There is a tendency, during difficult days, to feel that art is non-essential and is to be put aside until better times arrive; ironically, although art is the first to be cut from educational programs, it is always the thing to flood into situations to help ease the stress and strain of troubled times. To every creative artist there comes a time when, in a moment of discouragement or sorrow, they turn to art as the one means of escape from the ills of reality into the realm of thought and beauty. With this, we artists of SAGA share with you prints that come from our hands and our hearts hoping that you receive, even for a moment, a break from today’s troubles.

On behalf of SAGA’s Council, I’d like to thank the many who have made these shows possible. From Dan Greenwald and the staff of The Salmagundi Club for their loyal support and interest; to Laura Einstein, Manager of The Gallery at The Met Store and her staff for their gracious hospitality and appreciation of our historic Society; to the contributing artists whose work has made SAGA a worthy organization; to the donors of prizes for their generosity and interest in printmaking, and to Juror Ann Shafer for her skill and careful consideration in selecting the award winners. And lastly to our Advisory Board for their generous professional and financial support the Society of American Graphic Artists extends its heartiest thanks.

DeAnn L. Prosia,


Ann Shafer, Juror.

Ann Shafer is a curator, art historian, writer, podcaster, editor, graphic designer, and a leading expert on intaglio printmaking by Stanley William Hayter and Atelier 17. Unpretentious; charismatic; charming. During the 2020 pandemic, a robust blog was born. In its (hopefully) waning days in 2021, a podcast was born.

I love prints. What an honor to assign awards to the SAGA artists showing in this 87th Annual Members Exhibition. It proved to be an immensely satisfying challenge. But the task makes one thing clear: I am envious of all of you. My tiniest smidge of artistic talent is not enough to motivate me to create. I?m glad I left it to all of you, for you seem to have figured out how to take a concept from deep inside your head (the birth of the idea/image), pass it through your heart (your passion makes its creation necessary), and get it to come out of your hand (your technical facility brings it into being). All that while making work that makes sense, is beautiful, and marks a certain point in time. Congratulations to all the artists.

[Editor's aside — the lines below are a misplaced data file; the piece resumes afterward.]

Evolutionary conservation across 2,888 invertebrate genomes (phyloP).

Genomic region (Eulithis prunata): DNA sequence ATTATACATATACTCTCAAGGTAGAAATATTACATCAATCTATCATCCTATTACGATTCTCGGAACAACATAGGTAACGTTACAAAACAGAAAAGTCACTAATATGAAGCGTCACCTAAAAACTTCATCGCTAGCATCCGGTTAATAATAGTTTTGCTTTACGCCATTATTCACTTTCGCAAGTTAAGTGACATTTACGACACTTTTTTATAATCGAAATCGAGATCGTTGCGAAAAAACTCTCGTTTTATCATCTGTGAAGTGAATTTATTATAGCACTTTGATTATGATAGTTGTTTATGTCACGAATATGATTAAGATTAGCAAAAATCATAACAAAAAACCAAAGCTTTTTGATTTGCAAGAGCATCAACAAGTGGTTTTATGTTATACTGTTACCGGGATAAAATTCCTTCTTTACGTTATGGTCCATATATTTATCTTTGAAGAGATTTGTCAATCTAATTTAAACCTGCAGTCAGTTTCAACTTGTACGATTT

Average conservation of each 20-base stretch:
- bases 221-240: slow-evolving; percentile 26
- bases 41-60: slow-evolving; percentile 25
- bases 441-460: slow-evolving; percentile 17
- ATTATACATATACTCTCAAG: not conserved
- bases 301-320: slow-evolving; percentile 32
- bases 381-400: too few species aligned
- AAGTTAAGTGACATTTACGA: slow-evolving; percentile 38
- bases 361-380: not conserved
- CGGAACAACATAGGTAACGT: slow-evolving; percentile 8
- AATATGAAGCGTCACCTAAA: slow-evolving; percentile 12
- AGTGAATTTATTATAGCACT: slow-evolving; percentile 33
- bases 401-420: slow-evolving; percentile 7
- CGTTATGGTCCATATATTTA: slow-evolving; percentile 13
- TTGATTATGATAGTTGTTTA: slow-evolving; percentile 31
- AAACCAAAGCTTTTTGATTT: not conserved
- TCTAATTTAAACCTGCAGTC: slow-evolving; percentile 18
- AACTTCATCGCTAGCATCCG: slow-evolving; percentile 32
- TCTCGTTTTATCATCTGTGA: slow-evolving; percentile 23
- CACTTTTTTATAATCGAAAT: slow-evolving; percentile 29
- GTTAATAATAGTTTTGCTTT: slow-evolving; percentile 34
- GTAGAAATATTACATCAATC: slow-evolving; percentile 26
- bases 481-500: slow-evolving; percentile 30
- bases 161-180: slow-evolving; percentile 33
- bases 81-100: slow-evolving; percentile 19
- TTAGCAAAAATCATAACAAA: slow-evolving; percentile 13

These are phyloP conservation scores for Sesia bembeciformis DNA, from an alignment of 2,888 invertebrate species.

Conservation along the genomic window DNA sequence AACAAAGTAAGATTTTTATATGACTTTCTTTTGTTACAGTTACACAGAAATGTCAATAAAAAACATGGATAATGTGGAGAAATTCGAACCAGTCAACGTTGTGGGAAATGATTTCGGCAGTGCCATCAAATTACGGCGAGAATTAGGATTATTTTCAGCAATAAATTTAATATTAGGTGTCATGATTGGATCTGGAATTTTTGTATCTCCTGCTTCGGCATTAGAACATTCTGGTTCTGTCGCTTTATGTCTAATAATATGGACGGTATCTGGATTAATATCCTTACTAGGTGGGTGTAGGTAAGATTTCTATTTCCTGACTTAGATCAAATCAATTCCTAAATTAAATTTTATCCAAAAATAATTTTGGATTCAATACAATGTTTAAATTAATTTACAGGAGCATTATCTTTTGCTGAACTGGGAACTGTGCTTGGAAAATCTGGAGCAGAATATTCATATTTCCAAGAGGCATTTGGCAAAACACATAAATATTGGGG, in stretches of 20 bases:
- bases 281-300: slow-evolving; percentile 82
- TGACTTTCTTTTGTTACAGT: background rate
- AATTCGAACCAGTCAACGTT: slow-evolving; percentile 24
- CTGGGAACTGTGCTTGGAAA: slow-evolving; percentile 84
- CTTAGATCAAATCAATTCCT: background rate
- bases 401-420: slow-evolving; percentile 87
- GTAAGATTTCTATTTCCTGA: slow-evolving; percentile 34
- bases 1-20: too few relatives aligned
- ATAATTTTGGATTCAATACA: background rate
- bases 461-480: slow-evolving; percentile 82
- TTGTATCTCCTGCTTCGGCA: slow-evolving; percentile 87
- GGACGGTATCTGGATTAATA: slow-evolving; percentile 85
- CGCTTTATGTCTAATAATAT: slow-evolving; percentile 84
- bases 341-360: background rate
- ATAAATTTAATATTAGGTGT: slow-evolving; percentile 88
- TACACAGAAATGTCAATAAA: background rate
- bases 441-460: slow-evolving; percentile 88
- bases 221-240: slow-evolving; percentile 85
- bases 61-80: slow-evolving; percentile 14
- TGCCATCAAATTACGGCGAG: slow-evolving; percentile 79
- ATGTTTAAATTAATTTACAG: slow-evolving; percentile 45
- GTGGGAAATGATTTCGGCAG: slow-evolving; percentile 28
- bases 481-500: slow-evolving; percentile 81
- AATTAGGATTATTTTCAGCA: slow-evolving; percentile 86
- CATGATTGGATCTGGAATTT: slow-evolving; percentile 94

Ann Shafer.


Ralph Slatton | SAGA Award for Outstanding Printmaking. $500

David Avery | The Old Print Shop Excellence in Printmaking Award. $500

Jenny Freestone | Blick Art Materials Award. $500

Karen Brussat Butler | The John A. Noble Prize for Lithography by The Noble Maritime Collection. $250

Colleen Pike Blair | E.C. Lyons Materials Award. $100

Cathie Crawford | Artist & Craftsman Materials Award. $200

Ilse Schreiber-Noll | Renaissance Graphic Arts Materials Award. $100 

Sigrid Sperzel | Hiromi Paper Materials Award. $100

Ernesto Ortiz-Leyva | Speedball Art Products Materials Award for Intaglio. $500

Carla Bauer | Speedball Art Products Materials Award for Relief. $500

Caroline Thorington | Speedball Art Products Materials Award for Lithography or Silkscreen. $500

Rosalyn Richards | Kathy Caraccio Purchase Award in Color Intaglio by K. Caraccio Print Studio. $300

Anita Hunt | Robert Conover Memorial Award by Emily Trueblood. $200

Mark Walley | Murray Roth Memorial Award by Robert Kipniss. $300

Yuemei Zhang | Arun Bose Memorial Award for Intaglio Printmaking by Kathleen Gallagher. $100

Douglas Bosley | In Memory of Gertrude Pferdt, a Beloved Teacher Award by William Behnken, N.A. $200

Ellen Nathan Singer | The Art Students League of New York Excellence in Printmaking Award. $300

Merle Perlmutter | Conservation Framing Services. $200

Joan Chiverton | Linda Adato Memorial Award by Merle Perlmutter. $300

Douglas Billings | Ernest D. Roth Memorial Etching Award by Eric Denker. $325 

* Prints at The Gallery at The Met Store Installation

For purchases please email us at saga@sagaprints.com